What brought this on was the awful comments on Twitter about the refugees crossing the English Channel with some people calling for their boats to be sunk along with their cargo of men, women and children. It’s also in response to the British government’s posturing and the reaction by Home Secretary Sajid Javid who everyone knows is using a few dozen unfortunates to boost his career and shore up Theresa May’s corrupt government ahead of the crucial Brexit vote in Parliament. British politics and politicians have never been mired in such filth as they are now. The two largest political parties grapple in an ideological race to the bottom, while stripping the people of a once great country of their rights and freedoms. All of this is, of course, is grist to the mill for the Tory press: Sun, Mail and Telegraph, whose incendiary, divisive reporting of a few desperate people risking their lives to cross one of the most dangerous waterways in the world, keeps that all-important xenophobia bubbling nicely.

And so back to the reason I wrote this blog.

I was there when they brought an empty refugee boat to a dock in the Caribbean during the days when boats were crossing from West Africa to the Canaries. The occupants of this boat never made it. When it was recovered, the boat was knee-deep in water. The engine cover was off and the engine broken. Rudimentary tools were scattered around the bilge: hammers, chisels, screwdrivers, and the carburetor had been stripped down. It was obvious that a desperate attempt to repair the motor had failed.

Children’s shoes and baby clothes, adult clothes, men’s and women’s, sloshed about in the filthy water. Two 45 gallon fuel drums, one empty, were lashed to a thwart. Containers that once held fresh water now held nothing.

It was one of the saddest and most heartbreaking sights I have ever seen.

Perhaps they were driven mad with thirst, or starved to death. Who knows what horrors the boat’s occupants endured towards the end as they drifted west across the wild North Atlantic Ocean.

An inquiry of sorts was held but it was assumed the inhabitants of the boat had been taken by the sea and after a few inches in a local newspaper they were quickly forgotten.

When I read about people saying they should sink the refuge boats in the Channel, or shoot the people as they come ashore, I wish I could make them look down into that empty boat alongside that Caribbean dock.

Perhaps they would pick up a pink baby shoe and laugh, or perhaps the reality of what those people suffered would sink in and, like me, they would weep.

I’m saddened that British politicians are using the plight of refugees for political gain and I’m ashamed that so many of my own countrymen are willing to turn their backs on those seeking sanctuary.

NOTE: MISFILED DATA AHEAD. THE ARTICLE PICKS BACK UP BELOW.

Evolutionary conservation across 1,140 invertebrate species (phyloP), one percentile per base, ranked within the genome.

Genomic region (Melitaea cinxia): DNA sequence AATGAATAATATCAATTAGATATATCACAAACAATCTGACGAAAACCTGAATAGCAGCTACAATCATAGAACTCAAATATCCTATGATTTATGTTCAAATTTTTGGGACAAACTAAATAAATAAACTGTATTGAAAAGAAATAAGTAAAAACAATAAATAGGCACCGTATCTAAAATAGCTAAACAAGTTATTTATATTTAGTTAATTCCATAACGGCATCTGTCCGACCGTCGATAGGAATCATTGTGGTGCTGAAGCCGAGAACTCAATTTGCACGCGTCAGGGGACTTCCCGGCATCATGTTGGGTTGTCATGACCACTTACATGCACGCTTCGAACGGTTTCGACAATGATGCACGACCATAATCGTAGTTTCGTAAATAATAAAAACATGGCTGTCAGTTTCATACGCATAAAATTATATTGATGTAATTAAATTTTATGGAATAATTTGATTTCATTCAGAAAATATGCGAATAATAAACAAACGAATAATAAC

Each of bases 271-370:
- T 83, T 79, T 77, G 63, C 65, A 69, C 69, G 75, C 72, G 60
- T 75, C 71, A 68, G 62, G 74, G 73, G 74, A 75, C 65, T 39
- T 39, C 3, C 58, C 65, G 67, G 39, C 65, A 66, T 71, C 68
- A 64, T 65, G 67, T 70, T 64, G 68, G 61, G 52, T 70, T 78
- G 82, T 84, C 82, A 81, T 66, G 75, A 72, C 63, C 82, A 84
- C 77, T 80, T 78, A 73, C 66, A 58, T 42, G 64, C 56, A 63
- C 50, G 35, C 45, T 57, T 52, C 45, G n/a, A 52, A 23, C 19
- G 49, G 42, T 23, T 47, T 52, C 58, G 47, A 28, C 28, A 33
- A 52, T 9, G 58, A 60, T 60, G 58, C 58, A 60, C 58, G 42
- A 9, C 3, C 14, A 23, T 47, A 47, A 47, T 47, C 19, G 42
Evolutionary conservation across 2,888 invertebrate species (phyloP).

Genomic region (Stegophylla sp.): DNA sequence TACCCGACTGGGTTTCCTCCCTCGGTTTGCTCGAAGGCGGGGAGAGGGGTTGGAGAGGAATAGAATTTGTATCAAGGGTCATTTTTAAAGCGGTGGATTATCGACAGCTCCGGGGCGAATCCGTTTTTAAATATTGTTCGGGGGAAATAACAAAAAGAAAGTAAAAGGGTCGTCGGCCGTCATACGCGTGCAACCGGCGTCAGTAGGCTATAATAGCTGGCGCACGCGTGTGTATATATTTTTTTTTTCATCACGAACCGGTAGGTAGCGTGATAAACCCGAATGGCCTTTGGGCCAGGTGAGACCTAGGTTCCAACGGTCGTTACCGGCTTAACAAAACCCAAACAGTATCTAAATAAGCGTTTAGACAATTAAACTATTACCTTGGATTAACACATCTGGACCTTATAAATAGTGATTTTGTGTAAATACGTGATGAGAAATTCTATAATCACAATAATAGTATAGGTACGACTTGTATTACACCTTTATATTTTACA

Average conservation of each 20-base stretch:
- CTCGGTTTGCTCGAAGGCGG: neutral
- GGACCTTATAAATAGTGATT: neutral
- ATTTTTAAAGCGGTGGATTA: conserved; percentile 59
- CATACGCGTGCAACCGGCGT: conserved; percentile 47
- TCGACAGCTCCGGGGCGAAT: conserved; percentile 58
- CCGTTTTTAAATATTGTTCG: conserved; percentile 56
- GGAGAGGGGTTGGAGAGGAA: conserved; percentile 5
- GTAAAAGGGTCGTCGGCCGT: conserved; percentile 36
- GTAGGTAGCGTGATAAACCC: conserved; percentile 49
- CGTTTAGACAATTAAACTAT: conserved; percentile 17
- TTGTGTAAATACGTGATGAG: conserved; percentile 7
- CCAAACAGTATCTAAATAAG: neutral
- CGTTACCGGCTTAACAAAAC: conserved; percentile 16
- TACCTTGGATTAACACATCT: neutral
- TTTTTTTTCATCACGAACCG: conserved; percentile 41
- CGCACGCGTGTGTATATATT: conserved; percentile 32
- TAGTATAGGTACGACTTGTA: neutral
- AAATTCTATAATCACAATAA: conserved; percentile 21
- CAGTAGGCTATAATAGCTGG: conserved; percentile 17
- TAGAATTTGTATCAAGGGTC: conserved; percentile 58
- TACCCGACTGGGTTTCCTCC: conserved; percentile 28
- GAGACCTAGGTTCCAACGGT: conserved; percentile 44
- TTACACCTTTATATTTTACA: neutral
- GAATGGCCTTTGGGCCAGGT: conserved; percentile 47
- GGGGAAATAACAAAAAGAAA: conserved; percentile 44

My hope for 2019 is that the world will be a kinder place.

… And then I look at leaders like May and Trump, and thank my lucky stars that at least for now, I’m not a refugee.



We launched the boat last Friday and put it on our mooring in Nettle Bay, French St. Martin. She’s been undergoing repairs for three years, three months, after she was damaged by hurricane Gonzalo. We use our 11ft Boston Whaler as a tender, but the hurricane stripped the beach outside our apartment block of sand and dumped it all just off shore. Depending on the state of the tide, that means we have to drag the Whaler through the shallows before it will float and we can lower the outboard. The shallows are uneven and there are deep holes all over the place. Also there’s lots of debris such as twisted zinc sheets from the roofs, bits of railings and chunks of boats half buried in the sand. These are really difficult to see in low light, and this was in the evening. I managed to drag the Whaler through the shallows but needed to pull it sideways towards me to clear a really shallow patch. As I walked backwards, I tripped over a twisted pipe on the bottom and began to fall backwards. My instinct was to hold onto the Whaler and pull myself upright, but just then the Whaler slipped off the sandbank and came at me in a rush, knocking me off my feet and backwards into a deep hole. I went right under and my legs came up under the back of the Whaler, which was covered in barnacles. The Whaler went over me and the blood began to flow. Fortunately there are no Great Whites in the lagoon. My wife and a friend helped me out of the water. On the plus side, my iPhone, in its waterproof case, was fine. My mp3 player was not so lucky. I showered, bathed the wounds in Dettol solution, put on fresh clothes and relaunched the Whaler, carefully. The next morning, when I came ashore, we got a good look at the physical damage and my wife went into nurse mode with dressings and antibiotic cream. Eight days have passed and only one, a deep gouge not a cut, is causing a little concern. That injury, and one on a toe, will leave me with a couple of permanent scars to add to the rest. In effect, I keelhauled myself! 🙂